Dr Sam Adams from Stoli Catalysts discusses why the batch technology dominates, introduce the flow chemistry, and discuss problems & opportunities in switching to flow.
Flow chemistry is not new
In fact it has been around for over 400 years.
This picture comes from a book published in 1556.
It is a continuous gold-processing plant. Here you can see gold ore is crushed in a mill, before being mixed with water and fed into these tubs here. Each tub is partially filled with mercury and stirred, acting like a separating funnel to attract the pure gold into the mercury layer, and washing the impurities away. The tubs here act a lot like a series of continuously stirred tank reactors, and you can find more about this type of reactor by watching our CSTR video.
You see familiar pictures of continuously stirred tank reactors –
one of the main continuous flow reactors.
You can find more about this type of reactor by watching our CSTR video.
Therefore, neither flow nor batch is new.
Flow chemists talk about moving away from “outdated” batch technology, but I think it’s very important to appreciate how useful batch actually is.
For all synthetic chemists, batch is the bread and butter of what we do,
it is what we grew up on.
Whether it is making milligrams of a pharmaceutical in a research lab, or scaling up to tons, the general idea is exactly the same.
Mix some components together, stir, heat if necessary and then remove from the vessel for purification.
It is a tried and tested method. And it works.
You can do a vast array of things with it without having to learn multiple new techniques to get it to work.
But, in a world of tiny profit margins and environmental concerns, it can be quite inefficient. So can you do better with flow?
The easiest way to answer this question is to look at how flow chemistry actually works.
In flow, on the face of it, things seem complicated because you are constantly feeding new material into the reactor and taking out different material at the other end.
In fact, it quite resembles conventional batch chemistry. In batch, you mix reactants, and it takes sooooome time for them to react and obtain products.
The arrow in the equation corresponds to the time it takes for the reaction.
In flow, we have the same idea, only the arrow corresponds to the space, not time.
If everything is set right, the start of your flow reactor corresponds to the left side of your reaction scheme; and the exit can be the right side.
If you imagine a single point in the reactor, you see an effective snapshot of your reaction coordinate. It is a batch reactor equivalent from, say, 7 to 8 minutes reaction time. The numbers here are of course, arbitrary.
The actual number is the time required for materials to reach and leave a particular reactor point. See our other videos on residence time for more details. Simplifying a bit, you just calculate the linear fluid velocity dividing the volumetric flow by the reactor cross-section.
Of course, different types of flow reactors have their own eccentricities and you can find out all the types and how they work by clicking the links on screen.
The great thing about flow reactors is being able control of mixing, heat and mass transfer rates much better than in flow.
For heat transfer, a round bottom flask exchanges heat with its external area. The volume to surface area is high, so heat transfer is limited.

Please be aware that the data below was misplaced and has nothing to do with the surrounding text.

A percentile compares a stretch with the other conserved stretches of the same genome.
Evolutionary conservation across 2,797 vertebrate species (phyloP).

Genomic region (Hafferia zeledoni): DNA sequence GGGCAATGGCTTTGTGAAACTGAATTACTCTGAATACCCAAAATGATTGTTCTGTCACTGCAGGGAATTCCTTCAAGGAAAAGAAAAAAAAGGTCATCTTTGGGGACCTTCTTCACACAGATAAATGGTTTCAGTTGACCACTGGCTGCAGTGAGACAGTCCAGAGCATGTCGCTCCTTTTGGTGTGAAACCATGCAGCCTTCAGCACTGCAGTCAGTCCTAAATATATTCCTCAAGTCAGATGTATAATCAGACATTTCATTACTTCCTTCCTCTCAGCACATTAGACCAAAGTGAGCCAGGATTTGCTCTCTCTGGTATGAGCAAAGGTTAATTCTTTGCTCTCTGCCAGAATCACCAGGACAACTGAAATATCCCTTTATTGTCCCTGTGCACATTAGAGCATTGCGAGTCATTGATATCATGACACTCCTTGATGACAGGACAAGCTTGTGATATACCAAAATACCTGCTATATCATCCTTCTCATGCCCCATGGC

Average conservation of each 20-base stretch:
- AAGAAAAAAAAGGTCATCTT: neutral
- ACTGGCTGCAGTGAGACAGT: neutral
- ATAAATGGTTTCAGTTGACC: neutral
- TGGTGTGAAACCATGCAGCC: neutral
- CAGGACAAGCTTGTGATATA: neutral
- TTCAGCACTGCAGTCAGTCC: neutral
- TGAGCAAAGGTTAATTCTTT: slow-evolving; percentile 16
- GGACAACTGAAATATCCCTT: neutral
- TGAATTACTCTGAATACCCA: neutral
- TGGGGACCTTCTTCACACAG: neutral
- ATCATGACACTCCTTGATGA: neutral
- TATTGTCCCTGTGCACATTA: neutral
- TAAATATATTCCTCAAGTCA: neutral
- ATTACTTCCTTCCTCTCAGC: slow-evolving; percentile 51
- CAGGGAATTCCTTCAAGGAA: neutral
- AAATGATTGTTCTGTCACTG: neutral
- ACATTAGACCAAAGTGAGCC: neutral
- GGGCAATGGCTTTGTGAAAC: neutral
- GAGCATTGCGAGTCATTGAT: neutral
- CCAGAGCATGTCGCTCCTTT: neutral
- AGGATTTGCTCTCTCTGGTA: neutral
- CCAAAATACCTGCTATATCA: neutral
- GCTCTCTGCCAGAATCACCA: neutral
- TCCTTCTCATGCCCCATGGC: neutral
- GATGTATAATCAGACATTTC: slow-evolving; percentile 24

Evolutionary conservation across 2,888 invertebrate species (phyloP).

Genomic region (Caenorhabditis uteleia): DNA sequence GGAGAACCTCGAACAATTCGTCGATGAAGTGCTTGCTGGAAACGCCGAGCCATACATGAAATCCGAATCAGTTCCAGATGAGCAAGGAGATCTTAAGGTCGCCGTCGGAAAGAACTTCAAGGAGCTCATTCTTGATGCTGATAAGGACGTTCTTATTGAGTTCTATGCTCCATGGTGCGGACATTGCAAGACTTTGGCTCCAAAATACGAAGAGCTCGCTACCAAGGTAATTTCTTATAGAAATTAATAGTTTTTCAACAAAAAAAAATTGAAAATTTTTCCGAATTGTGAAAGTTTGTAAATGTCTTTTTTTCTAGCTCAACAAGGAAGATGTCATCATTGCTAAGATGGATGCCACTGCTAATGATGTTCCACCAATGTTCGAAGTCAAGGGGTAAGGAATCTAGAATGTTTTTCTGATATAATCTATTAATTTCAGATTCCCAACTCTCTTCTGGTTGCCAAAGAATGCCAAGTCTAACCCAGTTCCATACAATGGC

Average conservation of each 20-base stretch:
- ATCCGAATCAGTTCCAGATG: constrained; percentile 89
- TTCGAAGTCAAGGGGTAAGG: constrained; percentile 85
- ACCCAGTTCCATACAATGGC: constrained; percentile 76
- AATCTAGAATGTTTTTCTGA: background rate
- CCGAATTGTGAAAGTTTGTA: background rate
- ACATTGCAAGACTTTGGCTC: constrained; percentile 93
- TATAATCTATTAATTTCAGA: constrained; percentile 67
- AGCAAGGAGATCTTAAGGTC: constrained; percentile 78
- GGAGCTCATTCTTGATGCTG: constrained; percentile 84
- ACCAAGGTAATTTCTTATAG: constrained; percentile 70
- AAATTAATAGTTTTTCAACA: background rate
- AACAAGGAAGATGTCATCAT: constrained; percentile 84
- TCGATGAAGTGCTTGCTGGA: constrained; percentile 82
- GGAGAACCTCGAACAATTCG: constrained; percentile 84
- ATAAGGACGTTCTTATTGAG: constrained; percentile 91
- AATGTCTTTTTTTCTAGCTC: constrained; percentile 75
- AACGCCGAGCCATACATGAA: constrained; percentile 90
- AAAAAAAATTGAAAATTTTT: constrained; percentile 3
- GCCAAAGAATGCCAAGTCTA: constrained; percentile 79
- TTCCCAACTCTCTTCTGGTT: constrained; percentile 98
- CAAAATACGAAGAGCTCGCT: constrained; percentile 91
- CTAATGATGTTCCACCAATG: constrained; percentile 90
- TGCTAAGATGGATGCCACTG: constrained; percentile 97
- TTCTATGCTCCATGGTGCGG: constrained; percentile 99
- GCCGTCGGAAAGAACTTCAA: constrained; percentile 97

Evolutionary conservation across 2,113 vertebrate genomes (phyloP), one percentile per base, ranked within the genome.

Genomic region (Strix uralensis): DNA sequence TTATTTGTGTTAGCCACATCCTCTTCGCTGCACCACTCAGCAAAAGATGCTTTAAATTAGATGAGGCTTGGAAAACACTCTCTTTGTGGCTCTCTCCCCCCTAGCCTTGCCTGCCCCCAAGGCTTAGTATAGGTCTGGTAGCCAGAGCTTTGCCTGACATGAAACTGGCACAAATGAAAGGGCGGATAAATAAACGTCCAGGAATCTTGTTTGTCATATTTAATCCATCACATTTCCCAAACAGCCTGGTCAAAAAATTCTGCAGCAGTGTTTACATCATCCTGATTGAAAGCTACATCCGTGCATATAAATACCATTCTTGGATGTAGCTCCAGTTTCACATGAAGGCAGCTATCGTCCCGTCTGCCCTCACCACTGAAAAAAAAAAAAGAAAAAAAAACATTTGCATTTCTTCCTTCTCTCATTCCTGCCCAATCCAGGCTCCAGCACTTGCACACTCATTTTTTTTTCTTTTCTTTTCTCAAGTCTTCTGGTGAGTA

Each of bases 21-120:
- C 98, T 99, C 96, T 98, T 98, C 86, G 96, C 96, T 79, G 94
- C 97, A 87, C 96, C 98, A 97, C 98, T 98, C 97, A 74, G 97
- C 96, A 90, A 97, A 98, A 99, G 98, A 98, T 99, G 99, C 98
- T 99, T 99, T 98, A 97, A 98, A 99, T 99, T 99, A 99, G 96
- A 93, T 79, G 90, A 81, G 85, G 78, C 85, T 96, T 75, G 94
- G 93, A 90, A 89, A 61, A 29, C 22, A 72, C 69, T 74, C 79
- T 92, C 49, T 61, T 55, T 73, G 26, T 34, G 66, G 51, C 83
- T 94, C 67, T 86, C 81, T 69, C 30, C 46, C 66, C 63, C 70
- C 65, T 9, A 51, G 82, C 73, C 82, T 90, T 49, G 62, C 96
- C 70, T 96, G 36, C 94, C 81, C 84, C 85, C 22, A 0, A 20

In flow, your reactors are smaller; their volume to surface area is small and you have very good heat transfer.
The same is also true for mixing. In smaller volumes, reactants have less of a distance to travel to find one another and initiate a reaction. When you combine these advantages, it is much easier to fine control reaction parameters. This means you improve reaction and impurity profiles.
As heat transfer is better, it also means that less energy needs to be pumped in or taken away from the system in order to keep the reaction going. This not only improves energy efficiency, but it also improves safety, as the potential for thermal runaway or other dangerous occurrences is removed.
This in turn aids scale-up, as reactor volumes can be kept relatively small compared with batch technology.
The breadth of design in flow reactors is quite large, with many different available systems such as CSTRs, as well as plate-based microreactors or trickle bed reactors.
Such diversity has both advantages and disadvantages when you compare against batch.
On one hand, specialised flow reactors are often more efficient than batch. Product quality could be improved and production simplified. Yet, each step often requires a different reactor – a cost and scale-up challenge.
On the other hand, batch technology is simple and multifunctional. Process development work from lab to production scale happens in the same batch reactor concept that accelerates development and cuts costs.
So, what is better – batch or flow?
There is not a one-size-fits-all flow solution to synthetic problems.
Batch technology is still the most economical way to run many chemical processes. It is simple, well-known and multifunctional.
Flow chemistry does bring enormous benefits to many chemical transformations. Flow can be greener and more sustainable than batch, flow can give you better control of your process. It could save both time and money in running processes. Yet, almost any flow reactor has a rather limited application range.
At Stoli we develop novel flow reactor that combines simplicity, scalability, and multifunctionality.
We have developed a monolith-based fuel cell catalyst for sustainable remote energy generation.
Stoli cascaded imine formation and hydrogenation; intensified process to maximise rate, and catalyst utilisation.
Short residence time and high temperature – an impossible combination for batch – allowed increasing specific reaction rates 8-fold in flow with the same product quality.